ByThomas A. Rice, writer at Creators.co
Predictor, Prognosticator and all around Superhero Prophet. Read my Predictions below and Find me on twitter @trexrice or Facebook.
Thomas A. Rice

It's probably a movie most everyone has seen at least once, and it has a sort of endearing timeless quality about it.

Most people can identify with it because we've all gone to high school ourselves - unless you're only a 12-year-old reading this... Anyway, what I was saying is: It has something in it that almost all of us can relate to.

We've all gone through those high school years where you struggle to fit in and identify with a certain group or crowd.

Anthony Michael Hall (1985)
Anthony Michael Hall (1985)

The Nerd/Brain

Some people were the shy and awkward nerds that always got great grades on everything, but were the most socially outcast of the groups at school. Oddly enough, they seem to run the world now... Don't you, Bill Gates? Anthony Michael Hall's character (Brian) gets himself in detention by keeping a gun in his locker. It was later learned in the movie that he was going to commit suicide because he had received a failing grade in "Shop" and an "F" was unacceptable to his parents. This was 1985 in the story, but it might as well have been modern day America. Teen suicides are just as relevant now, just like bullying.

Then of course there were the Jocks. The top of the food chain in any high school and they didn't forget to let other students know that.

Emilio Estevez (1985)
Emilio Estevez (1985)

The Jock

Jocks are the ones that seemingly peak at 18 and then you never hear from them again. They usually wind up working for some rich nerd, ironically. Emilio's character (Andrew) is on the wrestling team and was given detention for hazing another student in the locker room. He's more upset that this detention will affect his scholarship potential than anything else.

Then, of course, there are the princesses. Those beautiful stuck-up girls who seemingly have everything (courtesy of daddy) and they are about as shallow as an episode of Keeping Up With the Kardashians. They only hang around with other pretty and snobby girls (at the princess table in the cafeteria,) where they talk badly about other girls who they consider tramps or sluts.

Molly Ringwald (1985)
Molly Ringwald (1985)

The Princess

Molly's character (Claire) is in detention because she skipped class... to go shopping, of course!

Then there are the loners, those people who don't seem to fit into any group or perhaps don't want to associate with any particular group. They may indeed suffer from social anxiety (something that wasn't really known about in the '80s) and are usually written off as quiet or weird.

Ally Sheedy (1985)
Ally Sheedy (1985)

The Basket Case

Ally's character (Allison) is the most mysterious member of this group. When she opens up, later on, you learn that she hasn't done anything to warrant being in detention and is just there because she has nothing else to do. She has a darkness to her at first that makes her (sort of) gothic, but she really is just lonely and is reaching out for friends, but everyone just thinks that she is a nut-job.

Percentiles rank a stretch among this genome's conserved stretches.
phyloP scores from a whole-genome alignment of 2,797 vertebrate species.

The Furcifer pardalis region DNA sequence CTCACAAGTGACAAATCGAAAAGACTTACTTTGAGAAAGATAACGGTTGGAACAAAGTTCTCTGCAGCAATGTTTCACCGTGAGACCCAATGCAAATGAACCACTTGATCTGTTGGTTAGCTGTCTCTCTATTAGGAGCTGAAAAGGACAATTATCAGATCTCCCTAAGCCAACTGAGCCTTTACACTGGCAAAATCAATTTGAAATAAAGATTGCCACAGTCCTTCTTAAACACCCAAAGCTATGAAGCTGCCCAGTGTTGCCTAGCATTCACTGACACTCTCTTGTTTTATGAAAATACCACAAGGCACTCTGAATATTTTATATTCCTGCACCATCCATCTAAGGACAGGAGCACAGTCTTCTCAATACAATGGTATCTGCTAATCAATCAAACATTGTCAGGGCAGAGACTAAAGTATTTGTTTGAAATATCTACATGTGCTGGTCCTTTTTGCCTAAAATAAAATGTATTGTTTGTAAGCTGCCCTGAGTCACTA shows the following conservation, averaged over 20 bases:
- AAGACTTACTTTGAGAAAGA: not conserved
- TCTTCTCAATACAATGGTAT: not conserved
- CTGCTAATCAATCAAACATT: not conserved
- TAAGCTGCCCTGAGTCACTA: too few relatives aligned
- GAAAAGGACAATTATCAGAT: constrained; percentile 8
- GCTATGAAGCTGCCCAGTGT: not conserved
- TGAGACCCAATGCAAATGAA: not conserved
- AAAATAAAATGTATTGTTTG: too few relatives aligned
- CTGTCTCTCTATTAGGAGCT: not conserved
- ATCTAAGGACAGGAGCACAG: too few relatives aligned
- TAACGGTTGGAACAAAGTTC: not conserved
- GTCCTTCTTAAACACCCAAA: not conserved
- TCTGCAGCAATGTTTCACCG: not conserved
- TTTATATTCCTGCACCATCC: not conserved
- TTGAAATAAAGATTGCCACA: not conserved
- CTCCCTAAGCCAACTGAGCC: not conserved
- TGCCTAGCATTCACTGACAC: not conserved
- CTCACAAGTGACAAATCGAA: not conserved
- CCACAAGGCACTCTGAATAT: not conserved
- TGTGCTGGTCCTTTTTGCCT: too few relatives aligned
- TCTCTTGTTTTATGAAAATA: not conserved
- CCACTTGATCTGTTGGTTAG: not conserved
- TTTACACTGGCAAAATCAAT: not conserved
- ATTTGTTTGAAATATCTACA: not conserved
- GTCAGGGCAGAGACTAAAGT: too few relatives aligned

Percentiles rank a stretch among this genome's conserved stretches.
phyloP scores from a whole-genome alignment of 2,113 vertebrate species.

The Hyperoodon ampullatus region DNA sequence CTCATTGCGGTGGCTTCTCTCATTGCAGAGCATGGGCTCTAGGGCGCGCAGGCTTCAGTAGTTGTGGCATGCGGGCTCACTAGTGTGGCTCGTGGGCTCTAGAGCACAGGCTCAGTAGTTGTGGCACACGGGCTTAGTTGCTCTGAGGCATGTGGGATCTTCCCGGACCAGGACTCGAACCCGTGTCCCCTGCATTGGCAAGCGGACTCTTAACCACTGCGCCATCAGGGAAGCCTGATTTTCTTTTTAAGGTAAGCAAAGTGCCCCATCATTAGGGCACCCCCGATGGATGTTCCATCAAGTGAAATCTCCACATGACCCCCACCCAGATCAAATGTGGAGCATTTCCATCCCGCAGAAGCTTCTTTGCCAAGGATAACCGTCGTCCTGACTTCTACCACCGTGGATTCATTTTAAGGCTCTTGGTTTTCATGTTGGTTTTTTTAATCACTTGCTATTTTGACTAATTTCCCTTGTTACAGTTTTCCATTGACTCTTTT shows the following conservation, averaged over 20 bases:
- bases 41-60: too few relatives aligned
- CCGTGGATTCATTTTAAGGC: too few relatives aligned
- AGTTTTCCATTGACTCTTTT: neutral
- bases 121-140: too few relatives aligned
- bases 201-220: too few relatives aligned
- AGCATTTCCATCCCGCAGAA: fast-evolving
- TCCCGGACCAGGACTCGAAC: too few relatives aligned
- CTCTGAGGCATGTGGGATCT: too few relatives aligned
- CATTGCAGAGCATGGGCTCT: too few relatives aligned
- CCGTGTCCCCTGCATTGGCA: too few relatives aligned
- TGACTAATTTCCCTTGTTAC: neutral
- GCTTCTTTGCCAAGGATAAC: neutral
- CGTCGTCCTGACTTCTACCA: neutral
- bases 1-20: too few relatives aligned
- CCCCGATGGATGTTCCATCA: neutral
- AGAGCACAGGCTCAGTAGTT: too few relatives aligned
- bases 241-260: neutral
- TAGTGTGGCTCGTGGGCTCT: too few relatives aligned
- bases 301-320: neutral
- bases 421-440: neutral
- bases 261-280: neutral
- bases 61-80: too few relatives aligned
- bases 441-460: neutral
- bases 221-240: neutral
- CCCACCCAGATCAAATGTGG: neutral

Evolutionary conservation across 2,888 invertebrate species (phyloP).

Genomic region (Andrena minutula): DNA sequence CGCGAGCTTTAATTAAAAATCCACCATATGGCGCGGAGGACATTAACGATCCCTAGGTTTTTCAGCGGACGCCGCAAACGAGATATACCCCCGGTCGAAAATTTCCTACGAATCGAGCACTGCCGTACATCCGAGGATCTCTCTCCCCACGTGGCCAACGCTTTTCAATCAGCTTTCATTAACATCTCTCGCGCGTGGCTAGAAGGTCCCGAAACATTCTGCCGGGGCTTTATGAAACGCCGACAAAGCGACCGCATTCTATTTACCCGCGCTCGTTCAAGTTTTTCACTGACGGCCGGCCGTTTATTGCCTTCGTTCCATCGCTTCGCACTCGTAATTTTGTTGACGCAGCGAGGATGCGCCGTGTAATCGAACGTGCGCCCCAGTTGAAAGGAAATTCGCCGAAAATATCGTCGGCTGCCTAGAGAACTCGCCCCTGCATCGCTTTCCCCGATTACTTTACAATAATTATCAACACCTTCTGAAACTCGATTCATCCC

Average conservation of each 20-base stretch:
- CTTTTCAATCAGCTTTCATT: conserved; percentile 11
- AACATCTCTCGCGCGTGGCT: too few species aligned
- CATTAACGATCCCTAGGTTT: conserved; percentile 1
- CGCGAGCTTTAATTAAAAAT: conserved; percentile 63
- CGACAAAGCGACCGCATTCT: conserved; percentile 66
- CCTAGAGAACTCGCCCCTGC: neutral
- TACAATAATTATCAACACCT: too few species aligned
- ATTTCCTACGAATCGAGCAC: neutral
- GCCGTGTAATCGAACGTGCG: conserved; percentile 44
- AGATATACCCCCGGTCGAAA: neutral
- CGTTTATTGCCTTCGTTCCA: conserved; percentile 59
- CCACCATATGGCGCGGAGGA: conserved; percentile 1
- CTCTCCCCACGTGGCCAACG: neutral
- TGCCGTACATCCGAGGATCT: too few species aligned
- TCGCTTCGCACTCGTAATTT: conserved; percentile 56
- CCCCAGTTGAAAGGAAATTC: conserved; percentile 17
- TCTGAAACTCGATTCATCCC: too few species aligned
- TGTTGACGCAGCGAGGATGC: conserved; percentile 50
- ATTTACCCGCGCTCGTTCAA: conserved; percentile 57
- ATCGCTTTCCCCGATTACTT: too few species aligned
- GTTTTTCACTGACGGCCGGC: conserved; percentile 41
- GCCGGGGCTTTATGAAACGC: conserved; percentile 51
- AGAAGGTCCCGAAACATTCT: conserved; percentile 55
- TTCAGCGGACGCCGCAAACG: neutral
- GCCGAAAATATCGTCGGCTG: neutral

Last but not least on this list are the metal heads - a group that I belonged to in my years of high school (1980-1984). Usually decked out in the latest 3/4 sleeve concert t-shirt, tight jeans and a leather riding jacket. This group is probably looked down on the most by the other groups. Just about everyone in this group was a musician of some sort, which is why they hung out together and usually played in bands together. Other names for this group were "Heads" as in potheads, or head-bangers.

Judd Nelson (1985)
Judd Nelson (1985)

The Metal Head/Criminal

Judd's character (John Bender) is the lynch pin of this group. His antics are what get the other members of the group to open up. It's learned that he winds up in detention because he constantly mouths off to the teachers - and even earns 12 more Saturdays of detention from Mr. Vernon, masterfully played by Paul Gleason.

You mess with the bull? You get the horns, Bender!
You mess with the bull? You get the horns, Bender!

After several hours of a sort of group therapy, the students learn that they have a lot more in common than they thought and even become friends - or in the cases of Bender and Claire and then Andy and Allison, more than friends.

If you haven't seen this movie yet or if it's been 30 years since you've last seen it, get yourself a copy of this movie as soon as possible and let the nostalgia roll. The 30th anniversary edition is out March 10th with all sorts of outtakes and movie trivia to boot.

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